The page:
It was Dreamtime a week early for Alec Waterman as he lived a fairytale but it was Nightmare at Optus Stadium for a shell shocked West Coast, as the son of a club great returned to haunt them.
In reality, it wouldn’t have taken much to finish off the Eagles by the time Waterman kicked an emotional sealer. Crippled by the loss of key players Tim Kelly and Oscar Allen by half-time, and with Elliot Yeo there in name only, West Coast were running on fumes.
The Eagles kicked just two goals after half-time and were hammered 22-6 in inside-50 entries in the last quarter as Essendon came back from 29 points down to record a famous 16-point victory, 12.15 (87) to 11.5 (71).
Five years after being delisted by West Coast amid terrible fatigue-related illnesses, Waterman produced the final dagger. But it was ‘The Package’ Jake Stringer who had already taken the wind out of the Eagles with three second-half goals in his sparkling return from injury.
West Coast could only ride an awesome display from ruckman Nic Naitanui for so long, with midfielder Dom Sheed also immense with 43 touches, six clearances and a rare right-foot goal.
Having now dropped five games at the mid-point of the season, West Coast’s top-four and premiership hopes are on life support and they will anxiously wait on scans on Kelly’s right knee, which he wrenched in an awkward slip.
The Eagles had their unblemished 9.0 to thank for their 17-point half-time advantage, with the Bombers having already had three more scoring shots on the back of their 25-18 clearance edge.
The home side booted five consecutive goals through the middle of the second quarter, but goals to Anthony McDonald-Tipungwuti and Kyle Langford would soon be worth their weight on gold as they pulled the Bombers back within striking range.
With Kelly and Allen out of action, and Yeo playing just 64 per cent of game time for 14 disposals, it looked like a huge ask to hold on and so it proved.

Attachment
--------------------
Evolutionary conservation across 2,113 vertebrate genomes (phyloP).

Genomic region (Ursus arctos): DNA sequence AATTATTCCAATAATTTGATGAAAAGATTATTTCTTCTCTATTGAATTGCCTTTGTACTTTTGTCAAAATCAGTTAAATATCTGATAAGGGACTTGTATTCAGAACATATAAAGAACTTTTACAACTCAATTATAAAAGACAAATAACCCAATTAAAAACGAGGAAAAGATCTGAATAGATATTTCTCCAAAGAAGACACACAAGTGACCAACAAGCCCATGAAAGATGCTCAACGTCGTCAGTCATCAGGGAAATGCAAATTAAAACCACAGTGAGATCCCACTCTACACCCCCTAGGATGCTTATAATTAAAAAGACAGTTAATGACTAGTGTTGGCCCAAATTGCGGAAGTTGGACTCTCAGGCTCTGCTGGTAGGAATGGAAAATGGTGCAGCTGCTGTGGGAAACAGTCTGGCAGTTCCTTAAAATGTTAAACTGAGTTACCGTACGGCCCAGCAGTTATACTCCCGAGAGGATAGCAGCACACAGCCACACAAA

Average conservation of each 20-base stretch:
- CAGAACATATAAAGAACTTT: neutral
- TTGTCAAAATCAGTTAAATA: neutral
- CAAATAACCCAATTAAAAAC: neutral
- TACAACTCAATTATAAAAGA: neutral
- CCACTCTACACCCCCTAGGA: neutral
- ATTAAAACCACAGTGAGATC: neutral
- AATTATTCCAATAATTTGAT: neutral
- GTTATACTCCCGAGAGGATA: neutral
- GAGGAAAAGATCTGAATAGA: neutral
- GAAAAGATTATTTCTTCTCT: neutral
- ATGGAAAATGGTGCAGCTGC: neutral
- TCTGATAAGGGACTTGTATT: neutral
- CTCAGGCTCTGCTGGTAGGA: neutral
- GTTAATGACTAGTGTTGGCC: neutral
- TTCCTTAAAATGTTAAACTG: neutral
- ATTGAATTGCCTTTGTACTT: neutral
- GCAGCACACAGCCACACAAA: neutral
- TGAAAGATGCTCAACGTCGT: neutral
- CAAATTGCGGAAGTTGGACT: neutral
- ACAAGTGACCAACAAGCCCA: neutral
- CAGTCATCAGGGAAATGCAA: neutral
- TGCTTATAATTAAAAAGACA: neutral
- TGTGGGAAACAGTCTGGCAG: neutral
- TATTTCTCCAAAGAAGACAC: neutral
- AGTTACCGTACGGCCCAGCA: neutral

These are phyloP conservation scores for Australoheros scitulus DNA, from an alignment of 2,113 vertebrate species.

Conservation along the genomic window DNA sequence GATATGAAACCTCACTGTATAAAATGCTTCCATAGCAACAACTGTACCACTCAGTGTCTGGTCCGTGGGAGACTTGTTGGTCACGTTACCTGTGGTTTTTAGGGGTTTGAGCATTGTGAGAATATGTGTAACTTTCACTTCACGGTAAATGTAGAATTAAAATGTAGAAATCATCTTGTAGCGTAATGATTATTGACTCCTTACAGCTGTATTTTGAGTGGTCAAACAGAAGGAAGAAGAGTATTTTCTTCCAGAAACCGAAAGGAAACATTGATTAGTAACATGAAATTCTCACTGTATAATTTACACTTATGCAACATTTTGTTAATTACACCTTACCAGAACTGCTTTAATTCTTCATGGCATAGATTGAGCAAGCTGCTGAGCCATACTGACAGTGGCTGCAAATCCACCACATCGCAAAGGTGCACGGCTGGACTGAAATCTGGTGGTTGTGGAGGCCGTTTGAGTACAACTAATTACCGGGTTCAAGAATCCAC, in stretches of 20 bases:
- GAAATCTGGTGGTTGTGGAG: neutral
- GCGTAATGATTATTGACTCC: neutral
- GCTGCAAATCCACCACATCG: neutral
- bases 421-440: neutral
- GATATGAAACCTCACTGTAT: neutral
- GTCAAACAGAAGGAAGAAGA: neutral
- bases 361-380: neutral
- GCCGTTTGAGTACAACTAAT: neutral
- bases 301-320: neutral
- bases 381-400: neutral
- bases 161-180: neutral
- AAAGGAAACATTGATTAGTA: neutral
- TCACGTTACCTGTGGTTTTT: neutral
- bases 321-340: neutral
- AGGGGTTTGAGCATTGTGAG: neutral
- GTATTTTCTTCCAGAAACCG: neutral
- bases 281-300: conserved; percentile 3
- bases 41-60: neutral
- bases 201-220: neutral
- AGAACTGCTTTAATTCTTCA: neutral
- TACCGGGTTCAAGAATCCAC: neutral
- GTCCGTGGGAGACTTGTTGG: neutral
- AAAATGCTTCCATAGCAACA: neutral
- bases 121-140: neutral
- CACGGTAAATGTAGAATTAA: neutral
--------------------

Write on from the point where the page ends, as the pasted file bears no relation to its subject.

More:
Adam Simpson was forced to throw the magnets around, with 195cm wingman Jarrod Brander summoned to defence and Brendon Ah Chee used to help patch-up the centre-square division.
The Bombers assumed control in the third term, kicking four goals to one. When Stringer nailed a beauty from the boundary line just before three-quarter time, the visitors were within a kick and when he followed it up with a snapped goal to start the final stanza, Essendon were in front for the first time.
On an incredible night for the Waterman family, Eagle Jake kicked the first of his two goals just 15 seconds after coming on as a substitute and Bomber Alec kicked the final goal of the match to finish things.
Alec missed a couple of chances in front of goal early, but wasn’t his goal worth the wait.
It was a triumphant homecoming for the 24-year-old, who left Perth last summer to take up a training invite with no guarantees.
Alec made a remarkable recovery from fatigue-related illnesses that prompted his de-listing by the Eagles without playing a game.
Subbed into the match for Kelly in the second term, Jake sprinted directly forward from the interchange gates to get on the end of an attacking move and kick an instant goal.
Jake was prominent throughout, making some mistakes in defence but finishing with two goals including West Coast’s only goal of the final term.
OSCAR’S CRASH LANDING
West Coast utility Oscar Allen thought he would give teammate Liam Ryan a run for his money with a huge speccy attempt over Essendon’s Matt Guelfi in the second quarter.
The mark didn’t stick and neither did the landing, with Allen landing on his head in a frightening moment.
He quickly got up to the initial relief of everybody, summed up by former North Melbourne star David Kind who said: “Thank God for that.”
Allen returned to the game following a stint on the bench, but left the ground at half-time in the hands of a trainer and did not return in the second half.
Having signed a contract extension during the week, he underlined his versatility by playing the first half as a key defender on exciting Bombers youngster Harry Jones as the Eagles decided to go smaller in attack.